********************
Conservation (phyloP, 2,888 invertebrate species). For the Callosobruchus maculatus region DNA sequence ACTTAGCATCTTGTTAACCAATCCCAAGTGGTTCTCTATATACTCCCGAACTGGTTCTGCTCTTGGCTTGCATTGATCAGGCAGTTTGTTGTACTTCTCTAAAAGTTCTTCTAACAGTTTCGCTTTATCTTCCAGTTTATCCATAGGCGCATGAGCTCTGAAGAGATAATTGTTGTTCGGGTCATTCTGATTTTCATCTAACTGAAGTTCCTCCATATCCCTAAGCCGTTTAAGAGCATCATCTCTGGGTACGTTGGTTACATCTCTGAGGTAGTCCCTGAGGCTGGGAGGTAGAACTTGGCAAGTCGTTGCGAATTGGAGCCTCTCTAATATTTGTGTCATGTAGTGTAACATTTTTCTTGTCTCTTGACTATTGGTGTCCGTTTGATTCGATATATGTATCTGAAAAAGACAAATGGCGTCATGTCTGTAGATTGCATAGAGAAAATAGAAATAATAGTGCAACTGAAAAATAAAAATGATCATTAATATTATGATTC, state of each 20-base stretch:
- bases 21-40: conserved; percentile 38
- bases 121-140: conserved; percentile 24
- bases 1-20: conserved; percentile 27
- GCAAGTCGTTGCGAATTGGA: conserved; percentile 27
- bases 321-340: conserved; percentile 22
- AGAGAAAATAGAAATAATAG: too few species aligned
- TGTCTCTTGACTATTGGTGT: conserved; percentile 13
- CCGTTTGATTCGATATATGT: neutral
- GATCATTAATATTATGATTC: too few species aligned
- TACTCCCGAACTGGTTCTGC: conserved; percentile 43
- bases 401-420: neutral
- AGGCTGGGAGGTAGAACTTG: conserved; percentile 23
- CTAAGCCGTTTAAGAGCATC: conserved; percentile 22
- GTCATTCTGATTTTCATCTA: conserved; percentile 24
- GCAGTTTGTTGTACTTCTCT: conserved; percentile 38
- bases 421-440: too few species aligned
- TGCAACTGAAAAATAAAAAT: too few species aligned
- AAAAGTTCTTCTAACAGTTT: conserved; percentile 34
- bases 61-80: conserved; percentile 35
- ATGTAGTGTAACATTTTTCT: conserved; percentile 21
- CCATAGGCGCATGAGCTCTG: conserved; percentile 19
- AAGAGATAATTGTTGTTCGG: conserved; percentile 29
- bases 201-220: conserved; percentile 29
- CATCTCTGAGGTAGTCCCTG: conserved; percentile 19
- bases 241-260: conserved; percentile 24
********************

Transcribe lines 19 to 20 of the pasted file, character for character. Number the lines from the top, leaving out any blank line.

- AAAAGTTCTTCTAACAGTTT: conserved; percentile 34
- bases 61-80: conserved; percentile 35